“Young people and older people,” community worker Lynda Wakefield says, “are probably the two most discriminated-against demographics in society. They are also probably the most discriminating in terms of ageism.”
She notes that while it is normal for to have youth centres and retirement homes, common areas where they both can mix are a rarer thing altogether. “We don’t make it easy for the two to mix,” she says, “so when we do, we need to make it meaningful.”
Having both age groups interact with each other, therefore, can be a very valuable experience, and in her capacity with Mahon CDP in Cork, Lynda has organised several intergenerational groups.
“Before we get a group together,” she says, “we meet the participants beforehand. We ask both the young and older people their opinions about both age groups, getting positive and negative perceptions. It highlights the stereotypes both generations have about each other, and the intergenerational groups then challenge those.”
The participants are always reluctant to have their pre-conceptions known by the other group, as they realise how wrong their stereotype had been. One of the activities organised was a digital photography course which was a resounding success.
“Young people helped the older people to use the technology, while the older people taught the young people about the history of the area, and brought context to their photographs,” Linda says.
There was an exhibition in the city library afterwards, and one of the young people was delighted to have one of their photographs purchased. An intergenerational photography club has since been set up.
Many other activities like these are taking place across the country. They are being especially promoted thanks to it being the EU Year of Active Ageing (and Solidarity Between The Generations) and one is the already successful Log On Learn Programme.
Computers and the Internet in general play an integral role in modern life, be it for shopping, banking or gathering news and information. Only 19% of Irish people between 65 and 74 used the Internet at all in 2011, and the ‘widening of the digital divide’ means that older people are often excluded from many aspects of modern life.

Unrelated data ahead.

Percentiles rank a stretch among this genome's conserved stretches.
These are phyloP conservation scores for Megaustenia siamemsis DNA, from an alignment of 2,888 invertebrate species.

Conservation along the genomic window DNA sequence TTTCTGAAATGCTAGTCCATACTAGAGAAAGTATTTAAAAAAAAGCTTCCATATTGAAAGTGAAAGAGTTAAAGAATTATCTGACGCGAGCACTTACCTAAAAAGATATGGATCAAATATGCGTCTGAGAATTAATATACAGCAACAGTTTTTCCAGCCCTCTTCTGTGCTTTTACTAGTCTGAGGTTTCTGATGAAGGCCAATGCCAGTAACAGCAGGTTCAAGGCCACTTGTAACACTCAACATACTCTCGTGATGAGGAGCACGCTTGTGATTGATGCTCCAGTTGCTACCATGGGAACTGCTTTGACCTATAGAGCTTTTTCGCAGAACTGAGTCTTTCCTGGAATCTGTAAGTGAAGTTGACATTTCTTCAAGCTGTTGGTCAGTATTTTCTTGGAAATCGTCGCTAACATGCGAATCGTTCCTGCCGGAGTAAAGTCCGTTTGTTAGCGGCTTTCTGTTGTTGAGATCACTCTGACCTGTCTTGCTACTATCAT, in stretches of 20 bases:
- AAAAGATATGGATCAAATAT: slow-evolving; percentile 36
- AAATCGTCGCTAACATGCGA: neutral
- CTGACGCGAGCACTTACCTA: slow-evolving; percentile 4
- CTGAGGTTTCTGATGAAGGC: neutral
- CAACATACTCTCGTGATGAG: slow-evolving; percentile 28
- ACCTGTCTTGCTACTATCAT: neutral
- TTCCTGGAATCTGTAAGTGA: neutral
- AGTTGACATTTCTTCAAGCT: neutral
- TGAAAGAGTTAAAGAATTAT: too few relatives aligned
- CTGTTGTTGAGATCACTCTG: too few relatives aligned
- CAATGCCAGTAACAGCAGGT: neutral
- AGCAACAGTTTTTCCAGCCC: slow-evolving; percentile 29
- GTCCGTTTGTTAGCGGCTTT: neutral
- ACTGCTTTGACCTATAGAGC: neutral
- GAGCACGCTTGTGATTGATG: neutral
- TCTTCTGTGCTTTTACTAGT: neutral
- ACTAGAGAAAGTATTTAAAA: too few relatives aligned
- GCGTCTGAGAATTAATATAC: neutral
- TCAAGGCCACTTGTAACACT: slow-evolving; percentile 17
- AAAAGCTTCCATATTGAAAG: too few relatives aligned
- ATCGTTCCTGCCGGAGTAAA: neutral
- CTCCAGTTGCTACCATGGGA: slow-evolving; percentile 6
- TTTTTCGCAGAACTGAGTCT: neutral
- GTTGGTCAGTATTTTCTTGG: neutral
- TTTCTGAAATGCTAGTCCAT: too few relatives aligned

The idea of the Log On Learn Programme allows for older people to learn basic IT skills and how to use the Internet over eight one-on-one modules. Tying in with the aim of promoting solidarity between generations, their tutors are Transition Year students, while the one-on-one nature of the lessons ensures that the older person can learn what they want and at their own pace.
Approximately 2,000 older people have been taught in 180 schools since the programme was launched by then Minister Marie Hoctor in 2008, and it is hoped that there will be a 50% expansion by the end of the 2012.
When it comes to intergenerational practice, Lynda found guidelines set by the Beth Johnson Foundation in the UK were most helpful. She says it’s important to have a gender balance in the intergenerational groups.
There were some challenges, however “The older people had a lot of free time in the day,” she says, “while the younger people were at school in the day and free at night. It was hard to find a compatible time, but we ended up meeting up at teatime, getting food in for the group.”
Other activities include intergenerational table quizzes. “Two young and two older people are put on each team,” Lynda says, “and both groups are always amazed at the level of knowledge of the other. In a short period of time a rapport gets built up. We also have intergenerational walks, while every Valentine’s Day the group organises a meal for older people, where the boys cook and the girls serve the food, which is really appreciated.”
And appreciation can make a day or even change a life.